‘In the dust’
April 11, 2007 - 9:00 pm
Democrats campaigned and won control of Congress last year on their withering criticism of President Bush and "do-nothing" Republican lawmakers. They vowed to change the culture of Washington and bring a renewed work ethic to the Capitol.
After a few months in the majority, Democrats are mighty pleased with themselves. Speaker Nancy Pelosi said this Congress has left its predecessor "in the dust." Her charges have boasted of legislation to increase the minimum wage and establish a timetable for a withdrawal of troops from Iraq.
Meanwhile, their efforts to undermine the Bush administration have not ceased. News conference sound bites are the light stuff. Democrats are now using committee hearings to extract pounds of flesh, and they’re traveling abroad to torpedo the State Department’s foreign policy.
It’s a curious strategy considering Democrats need President Bush’s signature to turn their initiatives into law. In fact, the numbers show the only thing that’s "in the dust" is the Democrats’ agenda itself.
"Democrats have successfully passed 16 bills into law, 10 of which name a federal building, post office, courthouse or national recreation area," said Rep. Patrick McHenry, R-N.C. "Zero make any legislative impact on fighting the war against Islamic extremists, balancing the federal budget, creating jobs, cutting pork-barrel spending or saving Social Security."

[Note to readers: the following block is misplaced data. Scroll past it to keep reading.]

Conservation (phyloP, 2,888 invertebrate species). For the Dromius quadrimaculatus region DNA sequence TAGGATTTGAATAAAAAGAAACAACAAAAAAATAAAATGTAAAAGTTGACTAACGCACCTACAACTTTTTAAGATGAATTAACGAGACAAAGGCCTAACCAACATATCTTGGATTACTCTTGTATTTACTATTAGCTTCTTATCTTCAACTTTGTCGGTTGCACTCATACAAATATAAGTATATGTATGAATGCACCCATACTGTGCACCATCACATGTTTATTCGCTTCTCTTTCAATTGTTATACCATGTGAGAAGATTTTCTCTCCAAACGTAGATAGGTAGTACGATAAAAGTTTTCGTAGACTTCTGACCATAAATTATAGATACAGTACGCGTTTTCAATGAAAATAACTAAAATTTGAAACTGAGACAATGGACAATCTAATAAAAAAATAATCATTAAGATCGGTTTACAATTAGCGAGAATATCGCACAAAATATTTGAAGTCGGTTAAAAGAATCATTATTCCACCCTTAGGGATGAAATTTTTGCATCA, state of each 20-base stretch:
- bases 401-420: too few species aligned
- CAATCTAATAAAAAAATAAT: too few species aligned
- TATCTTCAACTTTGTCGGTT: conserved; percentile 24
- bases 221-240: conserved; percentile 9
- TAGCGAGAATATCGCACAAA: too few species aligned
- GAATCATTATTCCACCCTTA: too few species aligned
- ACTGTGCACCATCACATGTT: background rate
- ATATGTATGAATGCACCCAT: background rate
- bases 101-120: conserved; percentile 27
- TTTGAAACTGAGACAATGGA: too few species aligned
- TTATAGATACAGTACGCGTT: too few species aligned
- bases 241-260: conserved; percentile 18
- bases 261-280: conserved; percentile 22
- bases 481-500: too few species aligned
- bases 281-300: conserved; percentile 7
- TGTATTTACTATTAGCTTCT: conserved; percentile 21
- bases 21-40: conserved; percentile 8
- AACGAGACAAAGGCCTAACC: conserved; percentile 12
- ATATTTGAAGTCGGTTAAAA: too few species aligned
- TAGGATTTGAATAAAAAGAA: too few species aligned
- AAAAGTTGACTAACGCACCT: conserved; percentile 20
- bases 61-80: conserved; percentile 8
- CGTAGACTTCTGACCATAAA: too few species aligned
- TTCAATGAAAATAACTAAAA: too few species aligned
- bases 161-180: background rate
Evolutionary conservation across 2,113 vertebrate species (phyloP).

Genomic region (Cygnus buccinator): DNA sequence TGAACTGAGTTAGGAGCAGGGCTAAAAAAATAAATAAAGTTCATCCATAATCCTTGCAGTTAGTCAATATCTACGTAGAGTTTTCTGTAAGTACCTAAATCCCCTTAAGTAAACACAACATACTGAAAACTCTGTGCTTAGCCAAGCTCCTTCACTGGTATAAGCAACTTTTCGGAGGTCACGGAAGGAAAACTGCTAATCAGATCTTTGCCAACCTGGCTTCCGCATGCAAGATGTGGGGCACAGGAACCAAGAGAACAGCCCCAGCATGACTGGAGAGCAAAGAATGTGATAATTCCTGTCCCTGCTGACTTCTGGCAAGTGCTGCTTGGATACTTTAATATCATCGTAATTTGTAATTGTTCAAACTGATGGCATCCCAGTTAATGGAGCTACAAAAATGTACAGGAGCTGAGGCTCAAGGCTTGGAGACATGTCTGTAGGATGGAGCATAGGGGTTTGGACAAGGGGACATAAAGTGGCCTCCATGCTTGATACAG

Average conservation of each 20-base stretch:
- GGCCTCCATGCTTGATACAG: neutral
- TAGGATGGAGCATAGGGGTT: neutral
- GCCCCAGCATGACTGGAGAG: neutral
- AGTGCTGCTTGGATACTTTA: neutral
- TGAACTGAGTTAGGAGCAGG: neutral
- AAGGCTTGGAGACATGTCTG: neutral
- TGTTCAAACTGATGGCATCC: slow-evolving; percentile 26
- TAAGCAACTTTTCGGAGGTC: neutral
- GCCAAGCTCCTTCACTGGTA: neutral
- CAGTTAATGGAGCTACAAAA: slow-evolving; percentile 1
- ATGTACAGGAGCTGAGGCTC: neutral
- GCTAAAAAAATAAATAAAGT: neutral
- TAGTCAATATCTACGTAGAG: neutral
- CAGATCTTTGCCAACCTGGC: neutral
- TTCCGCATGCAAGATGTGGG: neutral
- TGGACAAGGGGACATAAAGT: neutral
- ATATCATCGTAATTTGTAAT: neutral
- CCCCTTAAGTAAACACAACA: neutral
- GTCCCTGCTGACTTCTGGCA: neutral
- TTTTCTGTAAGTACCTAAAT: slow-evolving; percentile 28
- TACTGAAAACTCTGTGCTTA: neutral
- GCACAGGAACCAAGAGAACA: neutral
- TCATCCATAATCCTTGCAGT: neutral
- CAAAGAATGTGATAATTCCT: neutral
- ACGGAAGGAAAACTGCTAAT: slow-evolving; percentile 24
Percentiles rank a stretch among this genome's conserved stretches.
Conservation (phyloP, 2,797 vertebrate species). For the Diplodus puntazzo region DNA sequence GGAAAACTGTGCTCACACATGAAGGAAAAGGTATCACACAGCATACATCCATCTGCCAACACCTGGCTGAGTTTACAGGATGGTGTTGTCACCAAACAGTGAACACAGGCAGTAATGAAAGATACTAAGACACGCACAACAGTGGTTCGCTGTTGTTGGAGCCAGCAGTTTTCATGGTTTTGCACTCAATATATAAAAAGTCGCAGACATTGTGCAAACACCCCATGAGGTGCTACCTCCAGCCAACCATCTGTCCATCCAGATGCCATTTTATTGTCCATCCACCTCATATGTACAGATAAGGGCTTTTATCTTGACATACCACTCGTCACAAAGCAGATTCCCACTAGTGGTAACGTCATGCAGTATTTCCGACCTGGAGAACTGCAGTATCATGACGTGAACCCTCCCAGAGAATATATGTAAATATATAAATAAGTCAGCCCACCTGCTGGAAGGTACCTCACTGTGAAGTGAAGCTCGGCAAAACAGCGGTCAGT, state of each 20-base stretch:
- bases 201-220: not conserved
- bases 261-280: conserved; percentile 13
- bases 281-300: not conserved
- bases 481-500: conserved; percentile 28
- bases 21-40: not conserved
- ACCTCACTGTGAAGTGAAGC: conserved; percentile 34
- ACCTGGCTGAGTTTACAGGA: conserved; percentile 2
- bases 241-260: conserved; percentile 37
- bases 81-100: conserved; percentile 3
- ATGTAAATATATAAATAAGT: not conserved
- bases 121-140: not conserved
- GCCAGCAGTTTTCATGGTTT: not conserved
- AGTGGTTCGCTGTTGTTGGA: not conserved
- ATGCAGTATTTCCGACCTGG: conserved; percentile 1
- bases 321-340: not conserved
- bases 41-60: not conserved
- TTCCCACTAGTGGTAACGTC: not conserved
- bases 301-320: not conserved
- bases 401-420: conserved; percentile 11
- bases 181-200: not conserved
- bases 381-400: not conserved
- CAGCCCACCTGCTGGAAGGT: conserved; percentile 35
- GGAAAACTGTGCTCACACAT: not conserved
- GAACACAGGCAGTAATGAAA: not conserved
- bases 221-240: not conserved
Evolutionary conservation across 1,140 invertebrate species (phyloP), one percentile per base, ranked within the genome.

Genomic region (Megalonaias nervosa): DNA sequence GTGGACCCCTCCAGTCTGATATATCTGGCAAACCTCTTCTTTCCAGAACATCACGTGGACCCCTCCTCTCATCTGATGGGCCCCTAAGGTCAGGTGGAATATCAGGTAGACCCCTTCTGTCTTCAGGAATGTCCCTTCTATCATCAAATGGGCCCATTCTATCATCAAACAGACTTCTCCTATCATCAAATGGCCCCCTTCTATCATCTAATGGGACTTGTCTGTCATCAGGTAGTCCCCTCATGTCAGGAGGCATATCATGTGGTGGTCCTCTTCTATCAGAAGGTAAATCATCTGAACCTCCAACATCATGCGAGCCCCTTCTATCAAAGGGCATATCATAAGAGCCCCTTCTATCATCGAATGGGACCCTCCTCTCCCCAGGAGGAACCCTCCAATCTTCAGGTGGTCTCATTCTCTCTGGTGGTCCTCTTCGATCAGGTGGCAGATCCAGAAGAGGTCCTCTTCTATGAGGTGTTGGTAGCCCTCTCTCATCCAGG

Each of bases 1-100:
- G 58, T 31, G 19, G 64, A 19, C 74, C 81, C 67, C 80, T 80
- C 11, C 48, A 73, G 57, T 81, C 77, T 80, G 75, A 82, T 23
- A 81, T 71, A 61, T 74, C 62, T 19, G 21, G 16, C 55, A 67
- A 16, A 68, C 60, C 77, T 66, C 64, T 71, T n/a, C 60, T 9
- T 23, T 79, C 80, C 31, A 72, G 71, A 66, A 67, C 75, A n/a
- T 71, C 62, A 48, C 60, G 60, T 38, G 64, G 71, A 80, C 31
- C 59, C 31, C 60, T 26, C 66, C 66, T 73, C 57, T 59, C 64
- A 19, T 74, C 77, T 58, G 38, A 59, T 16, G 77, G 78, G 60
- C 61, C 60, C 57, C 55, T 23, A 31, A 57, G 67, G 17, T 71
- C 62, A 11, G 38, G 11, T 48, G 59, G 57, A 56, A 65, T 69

Many lawmakers on both sides of the aisle like to judge the performance of an elected body based on the number of laws its members create. Such a formula doesn’t evaluate whether the new laws bring new forms of regulation, intrusion and taxation upon Americans.
It’s a good thing that this Democratic Congress hasn’t been able to force any of its most dangerous ideas into federal statute. And as long as the party’s leaders insist on demonizing the White House, their legacy will be as undistinguished as the big-spending Republicans who came before them.